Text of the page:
There is a feeling in the Republic that Connolly “owes” Ireland – he was sent off during the France 98 play-off in Belgium as Mick McCarthy’s side, trailing 2-1, were looking like they could break down home resistance. He also missed a penalty in the shoot-out defeat by Spain at the 2002 World Cup finals. Connolly’s 39 international appearances have reaped nine goals, not dreadful, but just as there is a suspicion he is a good First Division striker who could not do the business in the Premiership, he needs to score a big goal for his country. Manager Brian Kerr keeps his cards super-glued to his chest and it is a question of where, rather than if, Robbie Keane and Damien Duff will play – Connolly will be fitted in around them. Ireland need to win to guarantee at least a play-off place… Connolly’s 39 international appearances have reaped nine goals, not dreadful, but just as there is a suspicion he is a good First Division striker who could not do the business in the Premiership, he needs to score a big goal for his country. Manager Brian Kerr keeps his cards super-glued to his chest and it is a question of where, rather than if, Robbie Keane and Damien Duff will play – Connolly will be fitted in around them. Ireland need to win to guarantee at least a play-off place. Kerr did not take training yesterday because of a cold so coach Chris Hughton stood in. Keane sat out the session because of a slight knock on a heel but both are expected to be back today.

Hughes one of best says Speed
Telegraph.co.uk – Aug 10, 2003
However, if Wales fail to qualify for the finals of Euro 2004, there will be more than a few concerned Welshmen worried that Hughes might be lured into a top club post. “Even in the early days, when we were close to being the worst team in Welsh history, you knew we were progressing and that it was just a matter of time before we got it right because of what was being done on the training pitch and the things he was trying to put into games. “If anything it was the players who were holding him back because we weren’t performing and weren’t really doing what he wanted us to do… “Speed played under Billy Bremner and Howard Wilkinson at Leeds, then Joe Royle and Howard Kendall at Everton. Now at Newcastle, Sir Bobby Robson is his third manager, following Kenny Dalglish and Ruud Gullit. Hughes is also Speed’s fifth international manager, but that did not prevent him from adding: “I don’t want to build him up unfairly but although he’s relatively early in his career he’s one of the best people I’ve worked with. That’s as big a compliment I can give him. “I’m not surprised he has been successful; from day one I felt he would be. He immediately brought more professionalism into the squad. And he probably had to do a lot of work behind the scenes, with the committee and that sort of thing, to make sure things were right.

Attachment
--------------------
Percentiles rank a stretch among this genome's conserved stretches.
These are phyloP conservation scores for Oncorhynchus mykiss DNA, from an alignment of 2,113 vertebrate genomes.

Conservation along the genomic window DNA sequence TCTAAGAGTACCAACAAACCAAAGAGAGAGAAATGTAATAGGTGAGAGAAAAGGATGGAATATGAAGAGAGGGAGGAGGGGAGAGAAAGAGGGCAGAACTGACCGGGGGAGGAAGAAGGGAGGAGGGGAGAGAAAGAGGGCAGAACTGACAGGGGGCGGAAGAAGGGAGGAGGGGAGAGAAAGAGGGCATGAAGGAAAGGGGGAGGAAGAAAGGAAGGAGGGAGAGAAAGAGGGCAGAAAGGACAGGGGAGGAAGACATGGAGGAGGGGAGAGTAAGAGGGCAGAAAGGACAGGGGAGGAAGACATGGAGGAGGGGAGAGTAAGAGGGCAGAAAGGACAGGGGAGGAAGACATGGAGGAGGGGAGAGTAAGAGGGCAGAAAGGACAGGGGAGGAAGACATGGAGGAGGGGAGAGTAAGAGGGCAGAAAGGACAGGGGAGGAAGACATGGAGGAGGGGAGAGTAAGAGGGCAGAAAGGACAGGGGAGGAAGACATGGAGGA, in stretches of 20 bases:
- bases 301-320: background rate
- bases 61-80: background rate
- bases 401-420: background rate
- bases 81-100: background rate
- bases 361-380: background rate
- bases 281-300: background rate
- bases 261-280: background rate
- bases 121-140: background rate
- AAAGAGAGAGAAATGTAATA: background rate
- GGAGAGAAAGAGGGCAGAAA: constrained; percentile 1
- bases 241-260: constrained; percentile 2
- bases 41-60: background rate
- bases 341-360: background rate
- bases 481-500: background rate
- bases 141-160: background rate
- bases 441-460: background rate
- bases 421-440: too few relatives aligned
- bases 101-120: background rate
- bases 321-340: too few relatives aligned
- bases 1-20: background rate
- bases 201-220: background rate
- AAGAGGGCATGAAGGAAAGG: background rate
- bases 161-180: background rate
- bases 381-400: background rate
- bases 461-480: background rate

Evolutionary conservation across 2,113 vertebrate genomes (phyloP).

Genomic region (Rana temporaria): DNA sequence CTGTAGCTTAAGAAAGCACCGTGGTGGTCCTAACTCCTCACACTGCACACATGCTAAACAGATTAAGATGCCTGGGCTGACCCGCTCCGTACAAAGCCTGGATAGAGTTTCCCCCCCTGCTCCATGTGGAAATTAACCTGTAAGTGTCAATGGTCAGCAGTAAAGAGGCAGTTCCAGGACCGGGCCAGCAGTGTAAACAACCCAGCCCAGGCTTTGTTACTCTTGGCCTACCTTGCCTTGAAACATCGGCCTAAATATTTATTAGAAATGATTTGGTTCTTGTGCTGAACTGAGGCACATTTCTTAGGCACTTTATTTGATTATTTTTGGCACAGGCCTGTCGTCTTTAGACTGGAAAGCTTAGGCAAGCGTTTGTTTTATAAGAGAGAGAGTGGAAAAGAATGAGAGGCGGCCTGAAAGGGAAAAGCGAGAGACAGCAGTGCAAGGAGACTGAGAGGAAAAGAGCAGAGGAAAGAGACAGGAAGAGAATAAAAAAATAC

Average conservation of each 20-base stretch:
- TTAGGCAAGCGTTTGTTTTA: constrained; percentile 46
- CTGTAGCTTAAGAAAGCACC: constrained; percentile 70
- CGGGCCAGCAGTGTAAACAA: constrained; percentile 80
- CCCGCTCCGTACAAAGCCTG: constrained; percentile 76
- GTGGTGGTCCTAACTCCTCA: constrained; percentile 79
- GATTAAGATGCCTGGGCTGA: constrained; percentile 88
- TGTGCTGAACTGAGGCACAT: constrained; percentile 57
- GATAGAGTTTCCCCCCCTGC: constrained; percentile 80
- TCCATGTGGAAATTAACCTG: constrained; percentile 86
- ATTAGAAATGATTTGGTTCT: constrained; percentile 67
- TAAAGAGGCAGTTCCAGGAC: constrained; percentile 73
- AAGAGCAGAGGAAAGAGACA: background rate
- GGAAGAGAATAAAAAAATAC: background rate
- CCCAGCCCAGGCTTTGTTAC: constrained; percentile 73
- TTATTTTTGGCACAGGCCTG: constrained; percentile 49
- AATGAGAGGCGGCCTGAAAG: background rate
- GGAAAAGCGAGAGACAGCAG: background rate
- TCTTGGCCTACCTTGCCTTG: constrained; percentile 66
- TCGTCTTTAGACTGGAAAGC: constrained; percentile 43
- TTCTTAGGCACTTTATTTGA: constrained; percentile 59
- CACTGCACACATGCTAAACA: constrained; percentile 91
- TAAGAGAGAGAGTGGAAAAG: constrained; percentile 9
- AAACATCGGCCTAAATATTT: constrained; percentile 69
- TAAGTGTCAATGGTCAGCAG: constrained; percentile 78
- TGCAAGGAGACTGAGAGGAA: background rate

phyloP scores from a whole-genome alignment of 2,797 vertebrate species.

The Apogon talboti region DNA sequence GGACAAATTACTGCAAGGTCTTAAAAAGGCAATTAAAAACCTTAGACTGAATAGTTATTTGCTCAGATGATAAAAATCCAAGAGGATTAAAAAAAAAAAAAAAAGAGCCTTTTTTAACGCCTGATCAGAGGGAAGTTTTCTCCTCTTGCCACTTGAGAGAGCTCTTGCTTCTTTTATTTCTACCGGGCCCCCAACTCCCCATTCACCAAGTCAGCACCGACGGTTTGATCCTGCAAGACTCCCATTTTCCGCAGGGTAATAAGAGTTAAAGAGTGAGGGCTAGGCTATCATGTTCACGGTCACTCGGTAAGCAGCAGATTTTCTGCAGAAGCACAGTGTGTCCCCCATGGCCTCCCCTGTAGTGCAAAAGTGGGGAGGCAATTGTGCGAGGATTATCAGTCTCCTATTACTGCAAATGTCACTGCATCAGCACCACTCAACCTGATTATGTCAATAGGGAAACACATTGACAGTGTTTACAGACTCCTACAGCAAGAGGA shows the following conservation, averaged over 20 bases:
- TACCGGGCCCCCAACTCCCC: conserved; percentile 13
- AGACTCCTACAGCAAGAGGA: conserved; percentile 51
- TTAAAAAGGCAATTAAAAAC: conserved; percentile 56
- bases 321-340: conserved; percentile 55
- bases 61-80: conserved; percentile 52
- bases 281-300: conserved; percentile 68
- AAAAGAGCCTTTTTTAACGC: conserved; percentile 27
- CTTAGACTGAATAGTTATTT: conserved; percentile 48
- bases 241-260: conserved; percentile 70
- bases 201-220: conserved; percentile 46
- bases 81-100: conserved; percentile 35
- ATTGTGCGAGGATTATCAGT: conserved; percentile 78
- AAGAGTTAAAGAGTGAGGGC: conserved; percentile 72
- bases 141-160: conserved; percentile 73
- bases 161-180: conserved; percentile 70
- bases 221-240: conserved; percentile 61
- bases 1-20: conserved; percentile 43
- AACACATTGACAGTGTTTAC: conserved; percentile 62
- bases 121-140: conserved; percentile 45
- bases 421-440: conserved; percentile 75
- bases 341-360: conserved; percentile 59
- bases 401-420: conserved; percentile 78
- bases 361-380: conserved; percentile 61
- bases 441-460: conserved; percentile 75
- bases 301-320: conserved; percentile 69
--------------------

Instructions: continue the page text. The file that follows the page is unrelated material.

Woodward stands to deliver
Telegraph.co.uk – Aug 10, 2003
This is not a man with suppressed feelings. With Clive, it all hangs out. Woodward may indulge in the occasional theatrical flourish, once notably leading his team out of sub-standard lodgings in South Africa and marching them up the road to a swanky Cape Town hotel with only his personal credit card as a guarantee, but his true inner self is more prosaic and so more substantial… His days begin early and finish late. He probes and challenges, seeking out solutions even when no problems seemed apparent. It was his call to request a 6pm kick-off for the final warm-up game against France at Twickenham, even though it was a considerable difficulty for broadcasters BSkyB, as it put them up against the England-Macedonia Euro 2004 football qualifier. Woodward wanted to familiarise his players further with evening kick-offs, the staple start time for the World Cup. Woodward doesn’t do straightforward. Lateral is his game.

Davis ready to leave Fulham
Telegraph.co.uk – Aug 8, 2003